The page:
She has many techniques for accomplishing this feat, but the core of what she does is create an extremely tight-knit classroom community…an elementary school tribe, if you will. Within a few weeks of the start of school, her kids have fully invested in the community and are willing to do anything to stay safe within its protective surroundings.
Even if that means working three times as hard in school as any other students.
And what is the price of admission into this tribe of learning? Complete and total acceptance of everyone in the class, with no exceptions, based on the example set by the teacher.
You can be:
- rich or poor
- any race
- non-English speaking
- underweight or overweight
- shy or popular
It doesn’t matter. Within minutes of the first bell on the first day of the year, every child will start to feel a wave of unconditional acceptance wash over them. It will pull them in, making it easy for them to extend the same feeling to the kids sitting next to them.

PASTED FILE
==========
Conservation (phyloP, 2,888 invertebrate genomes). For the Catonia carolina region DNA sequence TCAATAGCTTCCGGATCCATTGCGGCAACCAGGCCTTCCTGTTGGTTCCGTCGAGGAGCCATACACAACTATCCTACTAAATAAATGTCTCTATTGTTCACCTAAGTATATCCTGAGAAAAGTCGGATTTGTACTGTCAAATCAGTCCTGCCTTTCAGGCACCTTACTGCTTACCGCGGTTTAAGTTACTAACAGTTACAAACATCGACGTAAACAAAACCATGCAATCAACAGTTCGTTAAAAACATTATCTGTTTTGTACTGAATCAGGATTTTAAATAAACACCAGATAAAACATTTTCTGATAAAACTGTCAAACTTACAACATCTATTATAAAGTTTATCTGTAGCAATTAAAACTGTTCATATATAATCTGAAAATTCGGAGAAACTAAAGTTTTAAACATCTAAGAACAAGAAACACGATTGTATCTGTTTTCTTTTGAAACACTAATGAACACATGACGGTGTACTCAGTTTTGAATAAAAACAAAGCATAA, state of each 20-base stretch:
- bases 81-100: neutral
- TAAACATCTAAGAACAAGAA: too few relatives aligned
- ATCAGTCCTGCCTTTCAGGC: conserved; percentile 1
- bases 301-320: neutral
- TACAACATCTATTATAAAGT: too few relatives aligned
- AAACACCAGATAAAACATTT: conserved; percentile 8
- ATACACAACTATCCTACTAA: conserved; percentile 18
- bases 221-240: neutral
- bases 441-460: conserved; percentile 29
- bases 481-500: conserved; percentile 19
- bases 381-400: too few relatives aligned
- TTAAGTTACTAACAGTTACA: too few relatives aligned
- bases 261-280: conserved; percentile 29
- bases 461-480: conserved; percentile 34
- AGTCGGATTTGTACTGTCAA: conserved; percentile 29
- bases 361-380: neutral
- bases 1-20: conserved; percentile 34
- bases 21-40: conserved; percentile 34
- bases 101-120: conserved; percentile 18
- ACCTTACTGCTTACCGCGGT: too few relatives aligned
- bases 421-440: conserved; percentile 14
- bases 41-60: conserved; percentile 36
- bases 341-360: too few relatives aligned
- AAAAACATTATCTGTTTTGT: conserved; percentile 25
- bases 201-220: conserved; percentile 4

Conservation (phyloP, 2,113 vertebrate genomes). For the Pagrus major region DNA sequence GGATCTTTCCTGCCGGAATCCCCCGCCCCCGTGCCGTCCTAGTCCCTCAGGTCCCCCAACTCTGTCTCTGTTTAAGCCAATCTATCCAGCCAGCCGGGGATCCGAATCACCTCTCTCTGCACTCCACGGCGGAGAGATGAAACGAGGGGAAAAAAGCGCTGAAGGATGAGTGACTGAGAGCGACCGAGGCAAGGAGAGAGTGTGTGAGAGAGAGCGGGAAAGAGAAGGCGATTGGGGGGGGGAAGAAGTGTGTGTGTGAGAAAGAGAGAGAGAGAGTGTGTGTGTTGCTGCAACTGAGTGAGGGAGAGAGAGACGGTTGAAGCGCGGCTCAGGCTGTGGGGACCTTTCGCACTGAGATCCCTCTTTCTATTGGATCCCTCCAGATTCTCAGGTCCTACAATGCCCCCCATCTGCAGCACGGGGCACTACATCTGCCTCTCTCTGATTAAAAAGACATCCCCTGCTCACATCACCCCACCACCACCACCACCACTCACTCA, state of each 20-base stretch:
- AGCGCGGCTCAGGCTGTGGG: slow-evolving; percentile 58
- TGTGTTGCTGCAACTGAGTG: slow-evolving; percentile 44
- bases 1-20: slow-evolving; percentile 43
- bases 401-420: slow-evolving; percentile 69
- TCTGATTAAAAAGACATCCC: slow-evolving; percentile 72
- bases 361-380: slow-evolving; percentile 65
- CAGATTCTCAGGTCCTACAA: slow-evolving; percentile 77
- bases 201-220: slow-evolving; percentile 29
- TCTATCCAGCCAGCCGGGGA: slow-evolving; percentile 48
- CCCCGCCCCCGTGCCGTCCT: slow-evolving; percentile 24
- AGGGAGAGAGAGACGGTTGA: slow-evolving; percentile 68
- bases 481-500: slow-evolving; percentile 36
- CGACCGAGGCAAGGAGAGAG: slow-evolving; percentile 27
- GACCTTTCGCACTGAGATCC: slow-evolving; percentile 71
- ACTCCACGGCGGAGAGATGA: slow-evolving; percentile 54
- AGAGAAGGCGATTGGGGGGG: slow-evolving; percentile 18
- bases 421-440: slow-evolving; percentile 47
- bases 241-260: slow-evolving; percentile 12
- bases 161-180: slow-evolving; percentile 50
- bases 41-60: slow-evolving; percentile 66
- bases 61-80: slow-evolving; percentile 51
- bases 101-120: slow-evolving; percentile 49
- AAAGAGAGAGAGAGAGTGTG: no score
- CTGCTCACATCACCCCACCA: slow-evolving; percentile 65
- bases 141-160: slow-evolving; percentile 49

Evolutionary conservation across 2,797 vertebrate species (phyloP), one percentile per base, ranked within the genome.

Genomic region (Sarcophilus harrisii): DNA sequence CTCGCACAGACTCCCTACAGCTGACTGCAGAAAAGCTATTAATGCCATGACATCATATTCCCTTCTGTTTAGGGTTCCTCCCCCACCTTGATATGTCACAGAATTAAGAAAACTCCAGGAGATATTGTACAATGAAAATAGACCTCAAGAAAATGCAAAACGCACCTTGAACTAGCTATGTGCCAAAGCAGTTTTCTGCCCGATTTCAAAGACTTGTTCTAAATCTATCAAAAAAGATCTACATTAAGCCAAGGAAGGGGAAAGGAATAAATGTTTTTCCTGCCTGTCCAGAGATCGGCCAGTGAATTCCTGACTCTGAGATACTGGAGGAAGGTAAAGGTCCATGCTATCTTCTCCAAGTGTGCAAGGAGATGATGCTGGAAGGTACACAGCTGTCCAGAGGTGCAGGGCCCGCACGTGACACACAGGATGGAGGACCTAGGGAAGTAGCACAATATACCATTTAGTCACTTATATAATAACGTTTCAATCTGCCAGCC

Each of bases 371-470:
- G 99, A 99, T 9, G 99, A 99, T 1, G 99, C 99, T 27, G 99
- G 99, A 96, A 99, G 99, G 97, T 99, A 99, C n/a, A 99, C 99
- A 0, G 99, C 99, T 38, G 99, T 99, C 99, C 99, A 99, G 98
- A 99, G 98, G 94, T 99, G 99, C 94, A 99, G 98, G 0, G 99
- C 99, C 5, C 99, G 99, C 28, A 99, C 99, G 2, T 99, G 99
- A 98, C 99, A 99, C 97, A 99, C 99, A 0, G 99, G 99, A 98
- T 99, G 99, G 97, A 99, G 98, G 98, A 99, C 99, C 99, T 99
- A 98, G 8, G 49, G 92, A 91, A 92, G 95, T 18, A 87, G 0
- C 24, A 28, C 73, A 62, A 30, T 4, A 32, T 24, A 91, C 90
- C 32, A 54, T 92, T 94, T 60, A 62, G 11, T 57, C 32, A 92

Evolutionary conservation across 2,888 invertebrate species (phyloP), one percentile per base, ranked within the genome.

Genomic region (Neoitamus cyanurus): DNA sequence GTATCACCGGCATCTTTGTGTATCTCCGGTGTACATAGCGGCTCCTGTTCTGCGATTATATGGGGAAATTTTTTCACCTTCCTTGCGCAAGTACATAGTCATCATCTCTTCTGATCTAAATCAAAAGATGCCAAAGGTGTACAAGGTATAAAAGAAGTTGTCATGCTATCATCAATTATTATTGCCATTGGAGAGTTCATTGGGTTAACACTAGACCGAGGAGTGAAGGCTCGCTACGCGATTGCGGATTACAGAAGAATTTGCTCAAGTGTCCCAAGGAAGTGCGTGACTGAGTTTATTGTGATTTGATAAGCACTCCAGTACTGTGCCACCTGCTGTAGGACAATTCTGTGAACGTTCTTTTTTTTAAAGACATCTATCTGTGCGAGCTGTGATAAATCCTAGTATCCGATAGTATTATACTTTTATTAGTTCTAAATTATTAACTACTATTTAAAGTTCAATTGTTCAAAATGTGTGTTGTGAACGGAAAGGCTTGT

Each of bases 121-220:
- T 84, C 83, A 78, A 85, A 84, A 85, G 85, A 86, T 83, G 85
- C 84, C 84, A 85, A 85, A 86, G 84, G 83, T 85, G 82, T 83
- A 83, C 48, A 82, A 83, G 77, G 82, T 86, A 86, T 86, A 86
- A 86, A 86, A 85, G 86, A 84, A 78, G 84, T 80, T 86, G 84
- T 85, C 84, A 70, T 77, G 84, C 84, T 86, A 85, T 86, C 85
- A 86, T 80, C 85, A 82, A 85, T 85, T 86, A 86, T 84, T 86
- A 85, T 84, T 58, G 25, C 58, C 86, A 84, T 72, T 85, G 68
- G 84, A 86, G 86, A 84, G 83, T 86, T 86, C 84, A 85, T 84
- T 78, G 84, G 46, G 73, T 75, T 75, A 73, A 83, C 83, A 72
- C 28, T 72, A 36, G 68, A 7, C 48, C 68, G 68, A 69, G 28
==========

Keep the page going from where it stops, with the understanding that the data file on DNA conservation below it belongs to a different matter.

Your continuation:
I watched this happen year after year and learned from her example.
You see, a group can form strong bonds without an outside enemy, without an “other” to ridicule and despise to make themselves feel superior. If a group’s binding force is hatred, animosity, and suspicion, it’s weak glue because the most powerful emotions are directed outward.
But if the binding force is mutual acceptance and respect, none of that emotion is wasted outside the group.
However, someone must set the example.
The base instinct of children is to form groups by excluding certain others. Kids are just small adults, and elementary schools are filled with potential outsiders, scapegoats just ready to be picked on. But mixed in with those base instincts are also love and a desire to be loved. What manifests depends on leadership.